Ghana’s current economic situation is dire, and millions are barely surviving.
The case has further worsened the living standards of most people, those employed and unemployed.
Unfortunately, I have not seen enough vulnerability, creativity, and servant leadership on the part of the government to show empathy, determination, and sacrifice to address this economic quagmire.
As Christians and church leaders, we cannot look on unconcerned and claim that because we are followers of Jesus Christ, we are exempted from hardships and can ‘command’ personal blessings in these challenging times. We cannot look on passively and scream during our worship services that “angels will deliver wealth to us” and use wrong hermeneutic views to justify that.
We also cannot continue to be fixated on getting people to know Jesus and have them join our congregations, and not care about what happens to their lives on earth here. Jesus Christ, our Savior and most significant example cared not only about His followers’ spiritual salvation but also sought their physical well-being and challenged the status quo that oppressed their social and economic well-being (John 6).
The truth is that our neighbors, brothers and sisters, the people we encounter on the street, and those we worship with every Sunday are being hit very hard by the economic hardship, and we must care about that. Jesus Christ invites us to care for our neighbors, whether they are Christians or not (Luke 10).
The late Archbishop Desmond Tutu once said, “you can’t be human all by yourself, and when you have this quality – Ubuntu – you are known for your generosity. We think of ourselves far too frequently as just individuals, separated from one another, whereas you are connected and what you do affects the whole World. When you do well, it spreads out; it is for the whole of humanity”.
Our Christianity is of no purpose to the world if it is only driven by personal interest and accumulation. It is heartbreaking that large businesses and petty traders, including Christians, are unconditionally using the current economic situation to inflate prices.
We often do not realise that our worship of God is not just about showing up in the four walls of our churches or singing songs, but the everyday things we do are an expression of our worship of the Almighty God. If we view worship that way, we will not seek to take advantage of others. In this economic situation, the best we can do is to think about others- especially the poor and vulnerable, and how we can be a sign of hope and joy to others!
Over the years, Ghanaian churches have been very instrumental in the social, economic and spiritual growth of our country. In the wake of all that is happening, I strongly think that the church and its leaders can do more by demanding accountability and results from the government. Prayer is vital- but actions must accompany it; the call to be the prophetic voice.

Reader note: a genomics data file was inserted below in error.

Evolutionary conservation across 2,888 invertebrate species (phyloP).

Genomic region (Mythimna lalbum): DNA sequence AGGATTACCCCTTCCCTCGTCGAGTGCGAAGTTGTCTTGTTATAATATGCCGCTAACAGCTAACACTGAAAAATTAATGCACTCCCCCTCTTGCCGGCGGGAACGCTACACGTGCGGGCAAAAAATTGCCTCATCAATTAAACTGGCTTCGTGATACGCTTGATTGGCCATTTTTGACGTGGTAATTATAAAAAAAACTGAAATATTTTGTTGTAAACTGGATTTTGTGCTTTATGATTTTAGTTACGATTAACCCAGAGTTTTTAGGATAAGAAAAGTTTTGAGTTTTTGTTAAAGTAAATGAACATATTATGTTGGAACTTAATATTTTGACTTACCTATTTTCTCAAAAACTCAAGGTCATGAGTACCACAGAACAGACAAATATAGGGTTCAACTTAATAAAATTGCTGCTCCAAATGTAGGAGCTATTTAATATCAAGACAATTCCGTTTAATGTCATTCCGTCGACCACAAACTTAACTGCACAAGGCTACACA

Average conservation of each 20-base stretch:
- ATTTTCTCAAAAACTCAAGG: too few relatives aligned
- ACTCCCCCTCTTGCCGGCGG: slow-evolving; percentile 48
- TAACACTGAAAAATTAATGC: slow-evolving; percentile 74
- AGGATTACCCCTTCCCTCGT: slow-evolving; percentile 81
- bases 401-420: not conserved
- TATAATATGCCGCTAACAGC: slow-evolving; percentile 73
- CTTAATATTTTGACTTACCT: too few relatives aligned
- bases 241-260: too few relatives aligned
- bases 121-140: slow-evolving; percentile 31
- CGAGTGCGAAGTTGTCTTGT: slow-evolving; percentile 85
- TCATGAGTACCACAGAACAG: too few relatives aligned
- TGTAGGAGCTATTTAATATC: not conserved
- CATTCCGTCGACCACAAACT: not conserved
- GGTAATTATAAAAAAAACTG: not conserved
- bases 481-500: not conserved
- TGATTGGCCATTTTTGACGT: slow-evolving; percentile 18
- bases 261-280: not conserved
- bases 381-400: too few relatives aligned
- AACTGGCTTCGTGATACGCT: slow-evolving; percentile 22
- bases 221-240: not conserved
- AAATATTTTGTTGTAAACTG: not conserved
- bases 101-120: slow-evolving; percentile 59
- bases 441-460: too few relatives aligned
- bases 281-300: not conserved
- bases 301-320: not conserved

Can we have more church leaders, especially those with national influence, rise with courage like Prophet Nathan and speak the truth to our political leaders?
The church should speak up for its people complaining and reeling under the situation. One of the best ways the church can serve members of its congregation and the country is by respectfully speaking to the government to do what is right and nationalistic to turn things around. My friend, Isaac Estafanous recently said that “influence lies not in possessing things but in possessing truth, and in love”.
Millions of people could have a sense of hope and joy when they see their church leaders genuinely demanding the right things to be done while putting in place social measures within the church structures to care for those who need support.
In Acts 6, we see the disciples establishing a ministry to care for the widows. They always looked out for those in the margins and provided social protection. Every congregation would need to be intentional about impacting the neighborhood it finds itself.
If Christians and the church do not embody the Gospel well in public life, everyone will continue to suffer from the current predicament. Christians and the church as a body should embody hope and joy to the entire nation.
May we truly be the light and salt of Ghana at this critical time- in Jesus’ name!
The author, Leo Ackon can be reached via firstname.lastname@example.org
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